Uncle Mistletoe Marshall Field's Christmas Glass From Walnut Room - 1983


I scored another vintage Marshall Field's Christmas mug at a Garage Sale a week or so ago - this time from 1983.   If you recall, I posted a few years ago about the two Walnut Room/Marshall Field's Christmas mugs that I picked up at the Elmhurst Goodwill.  They were 1980 and 1981 years.  There were four total mugs (two from each year) and my sister Vic has a Marshall Field's collection of sorts, so a pair of them were destined for her collection.

If you go back and look at the other post showing the 1980 and 1981 mugs, you'll see that the 1980 version is one of these 'hot toddy' mugs while the 1981 one is a normal mug shape.  The '83 version went back to the taller, 'hot toddy' version.  But, the character is just as interesting.

1980:  A teddy bear, Christmas tree and presents under the tree.
1981:  Contortionist Santa.

But, in 1983, they used Uncle Mistletoe.   Don't know who he is?  Check out this piece about Field's from the Smithsonian.  It talks about how the window decorating thing naturally lead to store-specific characters being created.  Marshall Field's had Uncle Mistletoe:
Soon a new holiday window trend took hold: store-specific mascots. Montgomery Ward’s claimed Rudolph the Red-Nosed Reindeer and Wieboldt’s concocted the Cinnamon Bear. Not to be outdone, one of Moss’s co-designers, Joanna Osborn, conjured Uncle Mistletoe, a plump, Dickens-like figure decked out in a red great-coat and black top hat. With white wings, he flew around the world, teaching children the importance of kindness at Christmas.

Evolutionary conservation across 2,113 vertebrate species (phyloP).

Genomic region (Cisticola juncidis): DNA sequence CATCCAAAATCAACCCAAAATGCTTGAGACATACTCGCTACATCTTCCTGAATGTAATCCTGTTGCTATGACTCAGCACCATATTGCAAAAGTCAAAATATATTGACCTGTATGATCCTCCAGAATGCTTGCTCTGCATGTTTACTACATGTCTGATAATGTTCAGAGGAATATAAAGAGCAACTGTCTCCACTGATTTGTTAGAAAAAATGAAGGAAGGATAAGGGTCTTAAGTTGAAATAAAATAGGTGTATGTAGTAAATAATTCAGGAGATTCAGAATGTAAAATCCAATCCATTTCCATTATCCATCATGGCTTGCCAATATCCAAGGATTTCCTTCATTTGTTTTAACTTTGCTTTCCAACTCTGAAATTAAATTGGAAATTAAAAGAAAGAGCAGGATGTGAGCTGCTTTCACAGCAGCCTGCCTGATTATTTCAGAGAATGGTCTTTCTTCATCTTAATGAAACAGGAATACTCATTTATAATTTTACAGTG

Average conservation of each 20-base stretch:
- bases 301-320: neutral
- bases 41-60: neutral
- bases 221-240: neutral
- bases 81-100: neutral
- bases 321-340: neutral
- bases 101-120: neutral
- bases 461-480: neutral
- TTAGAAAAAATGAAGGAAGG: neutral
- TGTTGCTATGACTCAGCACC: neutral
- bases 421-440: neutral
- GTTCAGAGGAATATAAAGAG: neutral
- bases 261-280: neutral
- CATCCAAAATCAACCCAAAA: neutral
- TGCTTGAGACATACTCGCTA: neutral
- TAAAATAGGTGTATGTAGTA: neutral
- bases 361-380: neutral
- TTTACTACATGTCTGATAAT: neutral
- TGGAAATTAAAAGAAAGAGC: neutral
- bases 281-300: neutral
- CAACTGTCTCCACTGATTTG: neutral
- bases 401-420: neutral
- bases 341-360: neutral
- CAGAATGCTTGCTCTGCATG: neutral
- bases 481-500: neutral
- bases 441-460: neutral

The first window displays of Uncle Mistletoe went up in 1946 in a series titled A Christmas Dream, which featured the generous old man bringing a young boy and girl to the North Pole to visit Santa. In 1948, Uncle Mistletoe got some company in the form of Aunt Holly , and the pair became a merchandizing bonanza. Over the years, shoppers could buy dolls, books, ornaments, coloring sets, molded candles, cocktail napkins, hot pads, puppets, glassware, and even used window props.
Lots of things change and there's plenty of belly-aching about Marshall Field's and Macy's (most of it rightfully so), but it seems based on these mugs from the early 1980's, the Field's team was already walking away on occasion from Uncle Mistletoe.  At some point, maybe I'll go on eBay and research the full history of the mugs, but my guess is that Uncle Mistletoe disappeared for a while.  

But, what is interesting to me about Macy's is that they started, in small ways, to bring him back.  We go to the Walnut Room every year and this year Nat spotted a display that was set up on the 7th floor to celebrate the history of Christmas at Marshall Field's.  In the case?  Uncle Mistletoe.  

I grew up with my mom having an Uncle Mistletoe cookie jar on the counter during the holidays (wonder if she still has it???) and love when I see him pop up from time-to-time.  

As for getting back to this mug:  we're living in Vic's house right now, so when I brought them home, I stuck one of them up in her corner cabinet - where the other two were - and when they get back, she'll have a nice few additions to her vintage collection.  

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